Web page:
Stoops says SEC strength driven by 'propaganda'; Is he right?

Stoops says SEC strength driven by 'propaganda'; Is he right?

[dropcap]T[/dropcap]here hasn’t been much bad news for the SEC lately.

Bob Stoops says the SEC legend is driven by "propaganda."

Bob Stoops says the SEC legend is driven by “propaganda.”

Just going back to January, Alabama thumped Notre Dame 42-14 to gave the conference its seventh national championship in a row.

Less than a month later, SEC schools were dominating National Signing Day headlines. When the dust settled and all the LOIs were in, league members held five of the top 10 and 13 of the top 30 spots in Rivals.com’s final team recruiting rankings.

Next came the NFL Draft. With a record 63 of the league’s players selected, an almost unfathomable one in every four players drafted played at an SEC school.

All the while, the media drumbeat pronouncing the SEC’s reign over college football has grown steadily louder.

With last week’s announcement of the SEC television network, a joint venture between the league and media behemoth ESPN, the crescendo reached its peak.

More money.

More exposure.

Could the gap between the SEC and the rest of the college football world get even wider?

Oklahoma coach Bob Stoops was asked that very question during a recent stop of the Sooner Caravan in Tulsa. He’s not so sure one exists at all.

“Well, it depends on what gap you’re talking about,” Stoops said. “What are the bottom six doing?”

He didn’t stop there. Here are Stoop’s comments about the SEC via Tulsa World columnist John Hoover:

“It depends on who you want to listen to,” Stoops said. “Listen, they’ve had the best team in college football, meaning they’ve won the national championship. That doesn’t mean everything else is always the best.”

“So they’ve had the best team in college football,” Stoops said. “They haven’t had the whole conference. Because, again, half of ‘em haven’t done much at all. I’m just asking you. You tell me.”

“So you’re listening to a lot of propaganda that gets fed out to you,” he said. “You’re more than smart enough to figure it out. Again, you can look at the top two, three, four, five, six teams, and you can look at the bottom six, seven, eight, whatever they are. How well are they all doing?

“What’d we (the Big 12) have, eight of 10 teams in bowl games this year? Again, you figure it all out.”

Is he right?

Like a lot of arguments that can’t be settled on the field or compared apples-to-apples, it depends on how you look at it.

While it’s not exactly fair to compare the bottom six teams in a 14-team conference with the last four in a 10-team league, the bottom rung SEC teams were clearly pretty bad. Kentucky and Auburn both went 0-8 in league play, and neither team had remarkable non-conference win.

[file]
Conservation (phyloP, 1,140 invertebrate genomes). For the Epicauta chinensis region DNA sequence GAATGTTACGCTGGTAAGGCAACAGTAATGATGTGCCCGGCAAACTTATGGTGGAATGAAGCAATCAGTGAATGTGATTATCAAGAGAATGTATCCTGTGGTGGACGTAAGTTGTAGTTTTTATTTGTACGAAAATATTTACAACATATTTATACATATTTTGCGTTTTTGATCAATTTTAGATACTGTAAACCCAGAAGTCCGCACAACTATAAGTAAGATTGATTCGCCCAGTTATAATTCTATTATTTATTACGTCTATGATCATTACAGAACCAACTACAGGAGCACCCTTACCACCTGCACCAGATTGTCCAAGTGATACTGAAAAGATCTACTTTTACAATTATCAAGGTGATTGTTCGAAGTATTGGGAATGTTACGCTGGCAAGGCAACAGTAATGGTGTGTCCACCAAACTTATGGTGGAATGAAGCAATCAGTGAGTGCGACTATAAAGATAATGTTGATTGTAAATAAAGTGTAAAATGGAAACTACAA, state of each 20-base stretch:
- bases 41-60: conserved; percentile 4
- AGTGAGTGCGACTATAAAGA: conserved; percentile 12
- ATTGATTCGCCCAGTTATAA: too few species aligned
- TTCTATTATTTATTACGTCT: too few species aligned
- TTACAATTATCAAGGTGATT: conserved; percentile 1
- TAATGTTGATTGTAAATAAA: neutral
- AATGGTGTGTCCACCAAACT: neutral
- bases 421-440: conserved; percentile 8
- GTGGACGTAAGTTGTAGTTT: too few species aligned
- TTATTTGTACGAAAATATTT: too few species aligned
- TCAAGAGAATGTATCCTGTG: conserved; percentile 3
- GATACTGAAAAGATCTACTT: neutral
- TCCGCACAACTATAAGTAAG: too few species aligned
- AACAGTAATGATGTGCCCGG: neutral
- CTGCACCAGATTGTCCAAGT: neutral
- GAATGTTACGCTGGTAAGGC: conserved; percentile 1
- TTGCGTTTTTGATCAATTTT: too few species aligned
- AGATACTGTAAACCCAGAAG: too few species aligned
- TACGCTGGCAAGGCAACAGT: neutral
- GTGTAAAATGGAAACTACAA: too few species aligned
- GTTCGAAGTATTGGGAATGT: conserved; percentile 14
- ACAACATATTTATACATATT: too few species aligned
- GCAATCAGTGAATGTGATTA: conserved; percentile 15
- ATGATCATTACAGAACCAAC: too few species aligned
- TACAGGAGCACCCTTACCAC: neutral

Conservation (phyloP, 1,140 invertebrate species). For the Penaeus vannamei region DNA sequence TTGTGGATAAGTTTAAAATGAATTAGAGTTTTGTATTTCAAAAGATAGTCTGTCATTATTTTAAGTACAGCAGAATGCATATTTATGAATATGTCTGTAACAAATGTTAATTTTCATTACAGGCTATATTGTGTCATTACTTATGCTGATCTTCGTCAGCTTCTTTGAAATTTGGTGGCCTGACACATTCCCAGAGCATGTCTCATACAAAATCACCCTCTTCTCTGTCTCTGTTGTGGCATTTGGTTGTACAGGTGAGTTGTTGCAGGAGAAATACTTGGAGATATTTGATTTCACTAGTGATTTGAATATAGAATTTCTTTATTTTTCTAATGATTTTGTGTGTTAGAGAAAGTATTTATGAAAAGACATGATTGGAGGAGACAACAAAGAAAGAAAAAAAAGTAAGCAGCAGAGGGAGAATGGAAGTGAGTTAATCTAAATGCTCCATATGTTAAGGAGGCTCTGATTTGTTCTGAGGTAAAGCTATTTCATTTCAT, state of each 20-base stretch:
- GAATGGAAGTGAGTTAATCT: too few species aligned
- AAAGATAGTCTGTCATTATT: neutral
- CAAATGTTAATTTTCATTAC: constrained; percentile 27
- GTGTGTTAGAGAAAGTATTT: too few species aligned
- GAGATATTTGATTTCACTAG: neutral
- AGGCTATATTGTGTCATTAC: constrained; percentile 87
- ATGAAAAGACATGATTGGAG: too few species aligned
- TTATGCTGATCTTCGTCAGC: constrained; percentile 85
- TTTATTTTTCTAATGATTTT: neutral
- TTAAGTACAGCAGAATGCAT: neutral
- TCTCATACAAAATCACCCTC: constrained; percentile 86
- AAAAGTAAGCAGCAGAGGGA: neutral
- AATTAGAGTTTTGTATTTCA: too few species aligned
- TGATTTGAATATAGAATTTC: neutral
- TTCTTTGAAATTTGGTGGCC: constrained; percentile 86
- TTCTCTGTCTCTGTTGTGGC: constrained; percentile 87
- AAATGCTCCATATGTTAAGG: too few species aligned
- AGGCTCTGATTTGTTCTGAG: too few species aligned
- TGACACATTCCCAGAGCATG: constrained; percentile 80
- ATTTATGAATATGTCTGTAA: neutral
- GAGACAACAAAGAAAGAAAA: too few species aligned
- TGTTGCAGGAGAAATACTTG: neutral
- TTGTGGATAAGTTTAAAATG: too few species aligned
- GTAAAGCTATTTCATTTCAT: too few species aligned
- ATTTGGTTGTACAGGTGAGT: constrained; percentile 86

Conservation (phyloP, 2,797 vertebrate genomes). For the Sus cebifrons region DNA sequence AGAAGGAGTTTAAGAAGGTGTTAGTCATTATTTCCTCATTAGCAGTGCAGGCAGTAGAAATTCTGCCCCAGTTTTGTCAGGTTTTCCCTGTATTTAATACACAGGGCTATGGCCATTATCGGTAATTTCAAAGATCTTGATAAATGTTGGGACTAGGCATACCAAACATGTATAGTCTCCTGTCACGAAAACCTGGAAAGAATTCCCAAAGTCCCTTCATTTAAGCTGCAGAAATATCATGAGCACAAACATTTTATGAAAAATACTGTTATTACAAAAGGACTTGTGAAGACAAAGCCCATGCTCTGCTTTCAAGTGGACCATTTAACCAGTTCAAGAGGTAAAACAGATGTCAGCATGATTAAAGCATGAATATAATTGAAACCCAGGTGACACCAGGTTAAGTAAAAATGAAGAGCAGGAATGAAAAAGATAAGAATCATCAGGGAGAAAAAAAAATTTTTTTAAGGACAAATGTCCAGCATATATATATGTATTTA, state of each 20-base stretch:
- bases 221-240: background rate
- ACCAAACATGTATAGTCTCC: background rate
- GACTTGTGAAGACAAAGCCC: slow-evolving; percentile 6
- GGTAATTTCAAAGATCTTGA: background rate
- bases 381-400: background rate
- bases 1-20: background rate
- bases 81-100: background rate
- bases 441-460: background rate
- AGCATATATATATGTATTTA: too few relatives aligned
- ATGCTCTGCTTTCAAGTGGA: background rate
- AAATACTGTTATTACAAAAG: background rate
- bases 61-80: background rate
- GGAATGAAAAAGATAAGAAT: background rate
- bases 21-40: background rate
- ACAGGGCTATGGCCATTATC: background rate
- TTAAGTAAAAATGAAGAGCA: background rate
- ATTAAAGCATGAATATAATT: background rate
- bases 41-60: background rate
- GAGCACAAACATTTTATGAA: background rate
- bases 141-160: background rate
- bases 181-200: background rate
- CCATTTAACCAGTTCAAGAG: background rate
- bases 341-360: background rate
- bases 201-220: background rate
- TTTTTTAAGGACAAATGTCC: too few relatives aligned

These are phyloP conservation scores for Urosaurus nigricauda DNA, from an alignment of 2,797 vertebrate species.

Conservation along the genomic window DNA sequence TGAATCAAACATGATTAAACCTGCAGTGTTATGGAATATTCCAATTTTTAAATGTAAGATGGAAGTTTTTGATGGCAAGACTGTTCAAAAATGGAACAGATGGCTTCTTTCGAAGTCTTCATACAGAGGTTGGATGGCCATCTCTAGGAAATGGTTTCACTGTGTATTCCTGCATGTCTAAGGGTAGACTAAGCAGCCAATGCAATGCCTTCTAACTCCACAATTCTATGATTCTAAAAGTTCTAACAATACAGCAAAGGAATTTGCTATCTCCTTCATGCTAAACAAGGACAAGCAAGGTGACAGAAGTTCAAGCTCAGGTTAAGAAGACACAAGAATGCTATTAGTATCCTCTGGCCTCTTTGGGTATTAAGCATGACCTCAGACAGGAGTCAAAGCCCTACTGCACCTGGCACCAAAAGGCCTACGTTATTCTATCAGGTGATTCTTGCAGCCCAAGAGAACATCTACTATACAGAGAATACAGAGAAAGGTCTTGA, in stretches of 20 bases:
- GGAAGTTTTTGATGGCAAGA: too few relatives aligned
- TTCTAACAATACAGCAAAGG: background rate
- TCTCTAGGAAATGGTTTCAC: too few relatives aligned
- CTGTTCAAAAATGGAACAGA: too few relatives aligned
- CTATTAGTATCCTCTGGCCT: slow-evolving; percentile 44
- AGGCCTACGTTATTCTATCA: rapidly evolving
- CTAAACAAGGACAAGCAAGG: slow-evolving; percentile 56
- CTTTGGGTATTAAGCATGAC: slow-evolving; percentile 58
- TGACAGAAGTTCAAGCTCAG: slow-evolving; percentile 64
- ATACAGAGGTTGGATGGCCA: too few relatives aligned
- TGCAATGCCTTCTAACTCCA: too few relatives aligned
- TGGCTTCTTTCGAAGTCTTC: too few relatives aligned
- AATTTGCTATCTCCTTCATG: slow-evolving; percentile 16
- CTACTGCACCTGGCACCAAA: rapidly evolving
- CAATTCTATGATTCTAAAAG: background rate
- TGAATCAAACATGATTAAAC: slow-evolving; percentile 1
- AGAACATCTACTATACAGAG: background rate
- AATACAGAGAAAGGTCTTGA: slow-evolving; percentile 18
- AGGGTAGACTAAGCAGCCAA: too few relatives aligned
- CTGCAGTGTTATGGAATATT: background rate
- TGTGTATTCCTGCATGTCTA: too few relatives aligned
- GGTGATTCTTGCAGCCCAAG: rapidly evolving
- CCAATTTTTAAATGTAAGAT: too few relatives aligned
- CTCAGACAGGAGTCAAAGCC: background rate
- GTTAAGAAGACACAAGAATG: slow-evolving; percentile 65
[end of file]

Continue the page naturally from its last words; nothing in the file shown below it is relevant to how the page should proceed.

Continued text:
On the other hand, Arkansas (4-8, 2-6), Tennessee (5-7, 1-7) and Missouri (5-7, 2-6) had non-conference wins over Tulsa, N.C. State, Arizona State and Central Florida — all bowl-bound teams in other conferences. Ole Miss, the SEC’s sixth-worst team, finished 7-6 and beat Pittsburgh in the BBVA Compass Bowl 38-17.

At 1-11 and 0-9 in conference play, Kansas was as bad or worse than the SEC cellar dwellers. West Virginia, Iowa State and TCU all made bowl appearances, but went 0-3 in those games.

West Virginia lost to Syracuse 38-14 in Pinstripe Bowl, while Iowa State lost 31-17 to Tulsa in the Liberty Bowl (the same Tulsa team that Arkansas beat) and TCU lost 17-16 to Michigan State in the Buffalo Wild Wings Bowl. The Spartans went 3-5 in the Big Ten.

Even though Stoops referenced the SEC’s bottom six teams in his comments, the real answer why the SEC’s bottom half looks weaker may actually lie with teams in the upper half of both leagues.

Kansas State and Oklahoma were clearly the class of the Big 12, both finishing with 8-1 conference records. But the Big 12′s next six teams all finished either 5-4 or 4-5 in league play, and many of those losses were to each other. Texas lost to West Virginia and TCU. Oklahoma State lost to Baylor and Texas. Baylor lost to TCU, West Virginia, Texas and Iowa State. Texas Tech lost to Texas, Oklahoma State and Baylor. You get the picture.

The top eight Big 12 teams went 4-4 in bowl games, including Texas A&M’s 41-13 thrashing of Oklahoma in the Cotton.

In the SEC, Alabama, Georgia and Florida finished 7-1 in conference play, and three others — South Carolina, LSU and Texas A&M — went 6-2. Those six SEC teams went a combined 4-2 in bowls.

Could it be that the upper half of the SEC being as strong as it is makes life tougher for the lower half of the league than it does in the Big 12, where there’s much more parity among the middle eight teams?

As flawed as the logic may be, it’s not exactly a stretch to imagine Tennessee or Missouri winning another game to become bowl eligible had they been playing in a different league. Both the Vols and Tigers suffered four of their seven losses at the hands of Florida, Georgia, Alabama and South Carolina. Would any of the Big 12′s bottom four beaten any of those teams? Obviously, no one can say for sure, but it’s doubtful.

Regardless, it’s hard to blame Stoops for saying what he did. He’s no doubt sick of hearing the media talk about the SEC’s dominance, not to mention having to battle it on the recruiting trail.

But until somebody topples the king from atop the mountain, that’s the way it’s going to be.

Florida coach Will Muschamp, who has a little experience with both leagues, had his own take on Stoops’ remarks.

“I’d be saying the same thing if I were in the Big 12,” he joked. “I said it for three years.”

Photo credit: Tom Uhlman / AP

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